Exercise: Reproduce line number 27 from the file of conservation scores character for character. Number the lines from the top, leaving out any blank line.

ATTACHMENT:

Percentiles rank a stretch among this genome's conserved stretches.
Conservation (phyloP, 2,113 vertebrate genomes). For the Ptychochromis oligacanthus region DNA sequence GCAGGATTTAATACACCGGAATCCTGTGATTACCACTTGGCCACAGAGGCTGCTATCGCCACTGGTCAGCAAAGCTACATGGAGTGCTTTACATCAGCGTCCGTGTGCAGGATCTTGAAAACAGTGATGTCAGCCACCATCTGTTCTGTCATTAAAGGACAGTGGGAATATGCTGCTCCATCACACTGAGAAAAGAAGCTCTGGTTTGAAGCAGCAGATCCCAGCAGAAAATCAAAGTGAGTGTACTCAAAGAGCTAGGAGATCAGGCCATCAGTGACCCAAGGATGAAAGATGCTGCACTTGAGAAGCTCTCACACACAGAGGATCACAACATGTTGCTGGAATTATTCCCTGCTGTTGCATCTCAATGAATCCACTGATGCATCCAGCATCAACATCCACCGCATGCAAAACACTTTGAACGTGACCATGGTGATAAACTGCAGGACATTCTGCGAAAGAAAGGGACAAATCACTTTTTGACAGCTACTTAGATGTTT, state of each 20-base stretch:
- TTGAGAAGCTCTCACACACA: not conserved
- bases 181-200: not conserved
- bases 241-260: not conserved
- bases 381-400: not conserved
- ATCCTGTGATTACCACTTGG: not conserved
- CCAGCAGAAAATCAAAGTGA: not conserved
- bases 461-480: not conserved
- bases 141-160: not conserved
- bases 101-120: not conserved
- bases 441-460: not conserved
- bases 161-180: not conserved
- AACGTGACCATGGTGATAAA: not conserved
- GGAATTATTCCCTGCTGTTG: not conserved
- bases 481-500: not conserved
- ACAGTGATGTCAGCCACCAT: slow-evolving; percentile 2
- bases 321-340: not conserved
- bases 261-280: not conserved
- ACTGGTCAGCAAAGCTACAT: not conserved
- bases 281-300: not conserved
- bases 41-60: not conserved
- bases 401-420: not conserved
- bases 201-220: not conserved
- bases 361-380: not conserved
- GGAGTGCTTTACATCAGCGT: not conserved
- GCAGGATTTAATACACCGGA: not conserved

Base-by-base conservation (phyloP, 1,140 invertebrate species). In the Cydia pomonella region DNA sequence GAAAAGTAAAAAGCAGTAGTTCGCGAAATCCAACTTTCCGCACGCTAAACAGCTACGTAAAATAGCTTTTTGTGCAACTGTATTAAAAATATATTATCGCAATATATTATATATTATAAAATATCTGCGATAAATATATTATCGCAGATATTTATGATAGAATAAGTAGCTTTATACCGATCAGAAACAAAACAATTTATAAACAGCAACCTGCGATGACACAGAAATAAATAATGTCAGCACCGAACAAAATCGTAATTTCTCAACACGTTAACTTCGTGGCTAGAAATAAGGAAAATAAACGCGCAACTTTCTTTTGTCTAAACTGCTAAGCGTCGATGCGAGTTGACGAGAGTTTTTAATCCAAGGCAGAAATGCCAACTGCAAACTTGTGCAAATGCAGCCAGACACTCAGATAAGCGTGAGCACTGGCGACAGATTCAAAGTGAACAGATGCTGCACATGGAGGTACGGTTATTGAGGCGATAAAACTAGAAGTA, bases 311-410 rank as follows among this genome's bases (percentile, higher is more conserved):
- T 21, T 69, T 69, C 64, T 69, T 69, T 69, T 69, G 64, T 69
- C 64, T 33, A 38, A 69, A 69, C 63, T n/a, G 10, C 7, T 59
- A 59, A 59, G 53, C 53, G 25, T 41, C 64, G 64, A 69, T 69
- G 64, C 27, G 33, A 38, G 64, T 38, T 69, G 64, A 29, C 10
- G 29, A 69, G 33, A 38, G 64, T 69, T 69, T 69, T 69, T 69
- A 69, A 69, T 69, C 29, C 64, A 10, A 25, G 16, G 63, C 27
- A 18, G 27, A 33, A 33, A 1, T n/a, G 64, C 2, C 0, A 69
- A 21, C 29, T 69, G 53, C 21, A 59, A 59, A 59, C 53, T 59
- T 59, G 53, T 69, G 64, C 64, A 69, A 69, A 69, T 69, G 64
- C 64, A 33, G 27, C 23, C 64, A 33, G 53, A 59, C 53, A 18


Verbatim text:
- GCAGGATTTAATACACCGGA: not conserved